Johnson v. Social Security Administration
OPINION AND ORDER by Magistrate Judge Steven P. Shreder reversing and remanding the decision of the ALJ. (tmb, Chambers)
IN THE UNITED STATES DISTRICT COURT
FOR THE EASTERN DISTRICT OF OKLAHOMA
JACKIE R. JOHNSON,
NANCY A. BERRYHILL,
Acting Commissioner of the Social )
Security Administration, 1
Case No. CIV-16-222-SPS
OPINION AND ORDER
The claimant Jackie R. Johnson requests judicial review of a denial of benefits by
the Commissioner of the Social Security Administration pursuant to 42 U.S.C. § 405(g).
He appeals the Commissioner’s decision and asserts that the Administrative Law Judge
(“ALJ”) erred in determining he was not disabled. For the reasons discussed below, the
Commissioner’s decision is hereby REVERSED and REMANDED to the ALJ for further
Social Security Law and Standard of Review
Disability under the Social Security Act is defined as the “inability to engage in
any substantial gainful activity by reason of any medically determinable physical or
mental impairment[.]” 42 U.S.C. § 423(d)(1)(A). A claimant is disabled under the
Social Security Act “only his physical or mental impairment or impairments are of such
On January 23, 2017, Nancy A. Berryhill became the Acting Commissioner of Social Security.
In accordance with Fed. R. Civ. P. 25(d), Ms. Berryhill is substituted for Carolyn Colvin as the
Defendant in this action.
severity that he is not only unable to do his previous work but cannot, considering his
age, education, and work experience, engage in any other kind of substantial gainful work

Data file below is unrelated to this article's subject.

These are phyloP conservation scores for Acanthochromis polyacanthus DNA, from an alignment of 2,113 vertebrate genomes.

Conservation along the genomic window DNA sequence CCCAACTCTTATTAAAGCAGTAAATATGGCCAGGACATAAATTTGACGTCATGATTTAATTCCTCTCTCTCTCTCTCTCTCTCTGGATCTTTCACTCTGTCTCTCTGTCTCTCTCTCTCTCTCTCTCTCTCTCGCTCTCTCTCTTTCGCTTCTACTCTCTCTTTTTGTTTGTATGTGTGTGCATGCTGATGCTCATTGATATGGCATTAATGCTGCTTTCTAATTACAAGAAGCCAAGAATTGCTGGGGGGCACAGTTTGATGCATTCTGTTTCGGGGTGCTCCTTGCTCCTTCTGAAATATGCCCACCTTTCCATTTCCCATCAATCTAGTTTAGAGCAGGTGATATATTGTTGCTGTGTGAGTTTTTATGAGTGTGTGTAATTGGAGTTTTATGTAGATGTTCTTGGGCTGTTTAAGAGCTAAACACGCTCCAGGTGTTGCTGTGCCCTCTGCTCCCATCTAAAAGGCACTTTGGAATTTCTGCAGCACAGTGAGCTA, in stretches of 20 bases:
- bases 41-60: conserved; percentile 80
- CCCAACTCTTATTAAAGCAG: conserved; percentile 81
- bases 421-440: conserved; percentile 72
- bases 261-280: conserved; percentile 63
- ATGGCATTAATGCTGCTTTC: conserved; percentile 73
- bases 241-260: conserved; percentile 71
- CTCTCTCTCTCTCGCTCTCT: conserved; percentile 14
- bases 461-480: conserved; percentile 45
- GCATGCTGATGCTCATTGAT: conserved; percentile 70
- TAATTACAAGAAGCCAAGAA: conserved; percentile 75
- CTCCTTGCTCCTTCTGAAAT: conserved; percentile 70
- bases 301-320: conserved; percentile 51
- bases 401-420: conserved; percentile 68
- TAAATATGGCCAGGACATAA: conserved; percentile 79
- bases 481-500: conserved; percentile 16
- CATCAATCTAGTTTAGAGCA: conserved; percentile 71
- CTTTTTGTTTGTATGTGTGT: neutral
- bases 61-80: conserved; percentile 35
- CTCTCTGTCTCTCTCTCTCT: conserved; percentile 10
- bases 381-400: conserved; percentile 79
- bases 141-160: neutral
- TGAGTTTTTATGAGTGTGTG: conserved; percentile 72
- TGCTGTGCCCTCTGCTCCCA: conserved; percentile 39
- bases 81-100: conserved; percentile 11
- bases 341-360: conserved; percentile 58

which exists in the national economy[.]” Id. § 423 (d)(2)(A). Social security regulations
implement a five-step sequential process to evaluate a disability claim. See 20 C.F.R. §§
404.1520, 416.920. 2
Section 405(g) limits the scope of judicial review of the Commissioner’s decision
to two inquiries: whether the decision was supported by substantial evidence and whether
correct legal standards were applied. See Hawkins v. Chater, 113 F.3d 1162, 1164 (10th
Cir. 1997). Substantial evidence is “‘more than a mere scintilla. It means such relevant
evidence as a reasonable mind might accept as adequate to support a conclusion.’”
Richardson v. Perales, 402 U.S. 389, 401 (1971), quoting Consolidated Edison Co. v.
NLRB, 305 U.S. 197, 229 (1938). See also Clifton v. Chater, 79 F.3d 1007, 1009 (10th
Cir. 1996). The Court may not reweigh the evidence or substitute its discretion for the
Commissioner’s. See Casias v. Secretary of Health & Human Services, 933 F.2d 799,
800 (10th Cir. 1991). But the Court must review the record as a whole, and “[t]he
Step one requires the claimant to establish that he is not engaged in substantial gainful
activity. Step two requires the claimant to establish that he has a medically severe impairment (or
combination of impairments) that significantly limits his ability to do basic work activities. If the
claimant is engaged in substantial gainful activity, or his impairment is not medically severe,
disability benefits are denied. If he does have a medically severe impairment, it is measured at
step three against the listed impairments in 20 C.F.R. Part 404, Subpt. P, App. 1. If the claimant